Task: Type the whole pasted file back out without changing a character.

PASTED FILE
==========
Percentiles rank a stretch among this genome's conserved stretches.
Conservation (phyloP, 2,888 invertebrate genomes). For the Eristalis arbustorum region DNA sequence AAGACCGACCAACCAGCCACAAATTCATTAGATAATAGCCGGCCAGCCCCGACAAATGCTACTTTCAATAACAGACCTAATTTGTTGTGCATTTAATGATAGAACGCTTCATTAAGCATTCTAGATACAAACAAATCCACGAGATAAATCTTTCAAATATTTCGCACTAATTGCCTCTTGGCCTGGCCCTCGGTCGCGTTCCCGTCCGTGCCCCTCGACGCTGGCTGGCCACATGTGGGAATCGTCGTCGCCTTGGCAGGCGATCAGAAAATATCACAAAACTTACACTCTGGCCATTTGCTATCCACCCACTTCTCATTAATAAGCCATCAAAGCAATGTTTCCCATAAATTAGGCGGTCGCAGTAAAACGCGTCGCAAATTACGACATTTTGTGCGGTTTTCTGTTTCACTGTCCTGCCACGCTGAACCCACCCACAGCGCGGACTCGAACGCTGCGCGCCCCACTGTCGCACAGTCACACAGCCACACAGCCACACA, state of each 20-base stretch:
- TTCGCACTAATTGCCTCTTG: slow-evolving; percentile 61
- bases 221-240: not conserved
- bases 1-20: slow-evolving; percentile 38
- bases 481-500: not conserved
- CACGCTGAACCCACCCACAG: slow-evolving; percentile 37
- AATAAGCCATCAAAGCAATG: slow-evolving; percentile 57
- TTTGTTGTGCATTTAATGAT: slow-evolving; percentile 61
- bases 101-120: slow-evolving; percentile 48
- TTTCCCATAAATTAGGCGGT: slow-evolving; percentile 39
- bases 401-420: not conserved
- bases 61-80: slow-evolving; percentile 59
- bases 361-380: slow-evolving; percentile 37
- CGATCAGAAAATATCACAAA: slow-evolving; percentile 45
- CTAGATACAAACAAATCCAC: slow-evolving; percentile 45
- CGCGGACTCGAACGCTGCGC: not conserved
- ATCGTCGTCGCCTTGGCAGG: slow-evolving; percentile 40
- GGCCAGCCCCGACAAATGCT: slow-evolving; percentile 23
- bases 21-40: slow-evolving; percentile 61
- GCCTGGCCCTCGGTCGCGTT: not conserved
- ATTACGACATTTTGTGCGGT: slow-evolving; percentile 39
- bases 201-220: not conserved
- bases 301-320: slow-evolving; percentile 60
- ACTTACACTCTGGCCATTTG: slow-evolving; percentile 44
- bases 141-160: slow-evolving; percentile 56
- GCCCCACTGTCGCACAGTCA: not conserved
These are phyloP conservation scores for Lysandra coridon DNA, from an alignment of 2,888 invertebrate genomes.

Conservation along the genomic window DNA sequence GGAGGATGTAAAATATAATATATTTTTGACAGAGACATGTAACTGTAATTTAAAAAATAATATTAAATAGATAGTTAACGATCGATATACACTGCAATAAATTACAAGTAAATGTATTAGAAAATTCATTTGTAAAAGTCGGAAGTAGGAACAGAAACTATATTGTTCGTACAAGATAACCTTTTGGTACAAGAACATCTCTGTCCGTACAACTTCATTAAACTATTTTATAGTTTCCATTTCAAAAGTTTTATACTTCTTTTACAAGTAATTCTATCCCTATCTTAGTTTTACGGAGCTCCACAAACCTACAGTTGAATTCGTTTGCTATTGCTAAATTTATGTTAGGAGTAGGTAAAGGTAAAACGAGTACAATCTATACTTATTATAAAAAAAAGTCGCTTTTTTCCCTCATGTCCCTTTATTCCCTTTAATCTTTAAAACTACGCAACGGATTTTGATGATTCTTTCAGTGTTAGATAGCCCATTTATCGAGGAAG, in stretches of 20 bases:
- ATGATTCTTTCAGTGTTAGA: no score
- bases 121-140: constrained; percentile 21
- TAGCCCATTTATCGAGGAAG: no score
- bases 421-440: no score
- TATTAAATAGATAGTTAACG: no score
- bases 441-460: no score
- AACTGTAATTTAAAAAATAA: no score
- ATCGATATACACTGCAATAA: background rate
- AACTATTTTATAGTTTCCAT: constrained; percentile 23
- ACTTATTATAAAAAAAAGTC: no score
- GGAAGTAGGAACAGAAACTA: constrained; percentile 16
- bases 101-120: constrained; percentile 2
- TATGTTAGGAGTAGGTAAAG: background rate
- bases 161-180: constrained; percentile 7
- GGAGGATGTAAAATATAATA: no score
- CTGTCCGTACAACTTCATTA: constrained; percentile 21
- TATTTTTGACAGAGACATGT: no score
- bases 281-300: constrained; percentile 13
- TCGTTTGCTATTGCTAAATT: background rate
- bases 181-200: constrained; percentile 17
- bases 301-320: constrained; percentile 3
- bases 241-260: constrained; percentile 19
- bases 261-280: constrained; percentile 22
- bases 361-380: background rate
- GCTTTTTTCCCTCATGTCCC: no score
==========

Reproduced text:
Percentiles rank a stretch among this genome's conserved stretches.
Conservation (phyloP, 2,888 invertebrate genomes). For the Eristalis arbustorum region DNA sequence AAGACCGACCAACCAGCCACAAATTCATTAGATAATAGCCGGCCAGCCCCGACAAATGCTACTTTCAATAACAGACCTAATTTGTTGTGCATTTAATGATAGAACGCTTCATTAAGCATTCTAGATACAAACAAATCCACGAGATAAATCTTTCAAATATTTCGCACTAATTGCCTCTTGGCCTGGCCCTCGGTCGCGTTCCCGTCCGTGCCCCTCGACGCTGGCTGGCCACATGTGGGAATCGTCGTCGCCTTGGCAGGCGATCAGAAAATATCACAAAACTTACACTCTGGCCATTTGCTATCCACCCACTTCTCATTAATAAGCCATCAAAGCAATGTTTCCCATAAATTAGGCGGTCGCAGTAAAACGCGTCGCAAATTACGACATTTTGTGCGGTTTTCTGTTTCACTGTCCTGCCACGCTGAACCCACCCACAGCGCGGACTCGAACGCTGCGCGCCCCACTGTCGCACAGTCACACAGCCACACAGCCACACA, state of each 20-base stretch:
- TTCGCACTAATTGCCTCTTG: slow-evolving; percentile 61
- bases 221-240: not conserved
- bases 1-20: slow-evolving; percentile 38
- bases 481-500: not conserved
- CACGCTGAACCCACCCACAG: slow-evolving; percentile 37
- AATAAGCCATCAAAGCAATG: slow-evolving; percentile 57
- TTTGTTGTGCATTTAATGAT: slow-evolving; percentile 61
- bases 101-120: slow-evolving; percentile 48
- TTTCCCATAAATTAGGCGGT: slow-evolving; percentile 39
- bases 401-420: not conserved
- bases 61-80: slow-evolving; percentile 59
- bases 361-380: slow-evolving; percentile 37
- CGATCAGAAAATATCACAAA: slow-evolving; percentile 45
- CTAGATACAAACAAATCCAC: slow-evolving; percentile 45
- CGCGGACTCGAACGCTGCGC: not conserved
- ATCGTCGTCGCCTTGGCAGG: slow-evolving; percentile 40
- GGCCAGCCCCGACAAATGCT: slow-evolving; percentile 23
- bases 21-40: slow-evolving; percentile 61
- GCCTGGCCCTCGGTCGCGTT: not conserved
- ATTACGACATTTTGTGCGGT: slow-evolving; percentile 39
- bases 201-220: not conserved
- bases 301-320: slow-evolving; percentile 60
- ACTTACACTCTGGCCATTTG: slow-evolving; percentile 44
- bases 141-160: slow-evolving; percentile 56
- GCCCCACTGTCGCACAGTCA: not conserved
These are phyloP conservation scores for Lysandra coridon DNA, from an alignment of 2,888 invertebrate genomes.

Conservation along the genomic window DNA sequence GGAGGATGTAAAATATAATATATTTTTGACAGAGACATGTAACTGTAATTTAAAAAATAATATTAAATAGATAGTTAACGATCGATATACACTGCAATAAATTACAAGTAAATGTATTAGAAAATTCATTTGTAAAAGTCGGAAGTAGGAACAGAAACTATATTGTTCGTACAAGATAACCTTTTGGTACAAGAACATCTCTGTCCGTACAACTTCATTAAACTATTTTATAGTTTCCATTTCAAAAGTTTTATACTTCTTTTACAAGTAATTCTATCCCTATCTTAGTTTTACGGAGCTCCACAAACCTACAGTTGAATTCGTTTGCTATTGCTAAATTTATGTTAGGAGTAGGTAAAGGTAAAACGAGTACAATCTATACTTATTATAAAAAAAAGTCGCTTTTTTCCCTCATGTCCCTTTATTCCCTTTAATCTTTAAAACTACGCAACGGATTTTGATGATTCTTTCAGTGTTAGATAGCCCATTTATCGAGGAAG, in stretches of 20 bases:
- ATGATTCTTTCAGTGTTAGA: no score
- bases 121-140: constrained; percentile 21
- TAGCCCATTTATCGAGGAAG: no score
- bases 421-440: no score
- TATTAAATAGATAGTTAACG: no score
- bases 441-460: no score
- AACTGTAATTTAAAAAATAA: no score
- ATCGATATACACTGCAATAA: background rate
- AACTATTTTATAGTTTCCAT: constrained; percentile 23
- ACTTATTATAAAAAAAAGTC: no score
- GGAAGTAGGAACAGAAACTA: constrained; percentile 16
- bases 101-120: constrained; percentile 2
- TATGTTAGGAGTAGGTAAAG: background rate
- bases 161-180: constrained; percentile 7
- GGAGGATGTAAAATATAATA: no score
- CTGTCCGTACAACTTCATTA: constrained; percentile 21
- TATTTTTGACAGAGACATGT: no score
- bases 281-300: constrained; percentile 13
- TCGTTTGCTATTGCTAAATT: background rate
- bases 181-200: constrained; percentile 17
- bases 301-320: constrained; percentile 3
- bases 241-260: constrained; percentile 19
- bases 261-280: constrained; percentile 22
- bases 361-380: background rate
- GCTTTTTTCCCTCATGTCCC: no score